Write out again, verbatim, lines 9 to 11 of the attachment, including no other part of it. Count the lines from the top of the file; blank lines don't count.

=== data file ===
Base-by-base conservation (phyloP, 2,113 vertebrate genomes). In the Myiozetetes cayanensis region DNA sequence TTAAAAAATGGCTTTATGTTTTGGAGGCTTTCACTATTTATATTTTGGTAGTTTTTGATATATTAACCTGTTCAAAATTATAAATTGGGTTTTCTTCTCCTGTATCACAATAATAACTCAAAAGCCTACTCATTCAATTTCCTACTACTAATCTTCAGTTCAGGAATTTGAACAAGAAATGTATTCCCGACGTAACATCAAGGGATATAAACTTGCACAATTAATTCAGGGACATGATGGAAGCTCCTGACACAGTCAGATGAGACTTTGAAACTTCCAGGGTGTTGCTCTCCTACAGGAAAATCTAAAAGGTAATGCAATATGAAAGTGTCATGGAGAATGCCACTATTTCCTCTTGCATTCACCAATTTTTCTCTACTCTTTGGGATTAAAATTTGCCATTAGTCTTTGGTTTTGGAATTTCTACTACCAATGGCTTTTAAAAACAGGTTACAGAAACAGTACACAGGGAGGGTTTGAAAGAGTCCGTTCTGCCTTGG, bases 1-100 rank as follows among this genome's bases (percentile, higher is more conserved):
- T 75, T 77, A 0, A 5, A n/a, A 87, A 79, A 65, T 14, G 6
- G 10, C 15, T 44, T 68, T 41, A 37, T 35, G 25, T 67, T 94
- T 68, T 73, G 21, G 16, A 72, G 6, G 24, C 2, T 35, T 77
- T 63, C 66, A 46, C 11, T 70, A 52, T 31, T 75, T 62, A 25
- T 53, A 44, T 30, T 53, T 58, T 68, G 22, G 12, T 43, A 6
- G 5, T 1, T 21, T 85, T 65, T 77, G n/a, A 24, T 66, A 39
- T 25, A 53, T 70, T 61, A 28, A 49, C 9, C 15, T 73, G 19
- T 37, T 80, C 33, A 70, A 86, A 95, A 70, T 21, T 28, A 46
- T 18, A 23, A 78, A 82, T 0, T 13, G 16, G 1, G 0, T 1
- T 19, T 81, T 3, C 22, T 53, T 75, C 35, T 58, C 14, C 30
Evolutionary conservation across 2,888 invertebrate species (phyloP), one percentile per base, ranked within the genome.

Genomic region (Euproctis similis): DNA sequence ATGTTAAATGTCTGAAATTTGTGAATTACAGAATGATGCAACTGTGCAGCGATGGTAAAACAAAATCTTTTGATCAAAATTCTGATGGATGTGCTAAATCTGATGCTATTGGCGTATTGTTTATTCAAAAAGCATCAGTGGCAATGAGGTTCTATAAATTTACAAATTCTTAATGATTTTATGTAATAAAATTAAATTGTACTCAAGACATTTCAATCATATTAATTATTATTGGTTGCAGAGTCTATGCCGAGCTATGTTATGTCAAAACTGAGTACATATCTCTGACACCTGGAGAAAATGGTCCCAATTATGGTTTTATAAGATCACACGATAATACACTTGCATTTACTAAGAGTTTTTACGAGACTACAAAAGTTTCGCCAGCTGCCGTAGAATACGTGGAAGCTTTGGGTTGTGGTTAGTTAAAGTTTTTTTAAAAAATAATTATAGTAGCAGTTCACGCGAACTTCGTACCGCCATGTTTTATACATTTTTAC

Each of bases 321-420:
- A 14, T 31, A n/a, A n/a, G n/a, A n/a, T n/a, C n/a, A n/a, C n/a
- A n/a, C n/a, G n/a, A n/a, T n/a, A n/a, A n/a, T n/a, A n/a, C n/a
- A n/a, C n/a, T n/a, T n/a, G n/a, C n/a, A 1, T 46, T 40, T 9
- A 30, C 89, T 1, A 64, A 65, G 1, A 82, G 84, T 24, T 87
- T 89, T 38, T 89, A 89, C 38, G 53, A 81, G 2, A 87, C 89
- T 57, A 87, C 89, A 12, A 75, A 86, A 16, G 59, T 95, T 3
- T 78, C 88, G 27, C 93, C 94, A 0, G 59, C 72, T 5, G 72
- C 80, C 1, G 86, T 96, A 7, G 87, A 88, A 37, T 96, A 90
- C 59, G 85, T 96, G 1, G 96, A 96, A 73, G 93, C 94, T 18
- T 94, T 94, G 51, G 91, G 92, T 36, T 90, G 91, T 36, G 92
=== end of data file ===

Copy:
- T 37, T 80, C 33, A 70, A 86, A 95, A 70, T 21, T 28, A 46
- T 18, A 23, A 78, A 82, T 0, T 13, G 16, G 1, G 0, T 1
- T 19, T 81, T 3, C 22, T 53, T 75, C 35, T 58, C 14, C 30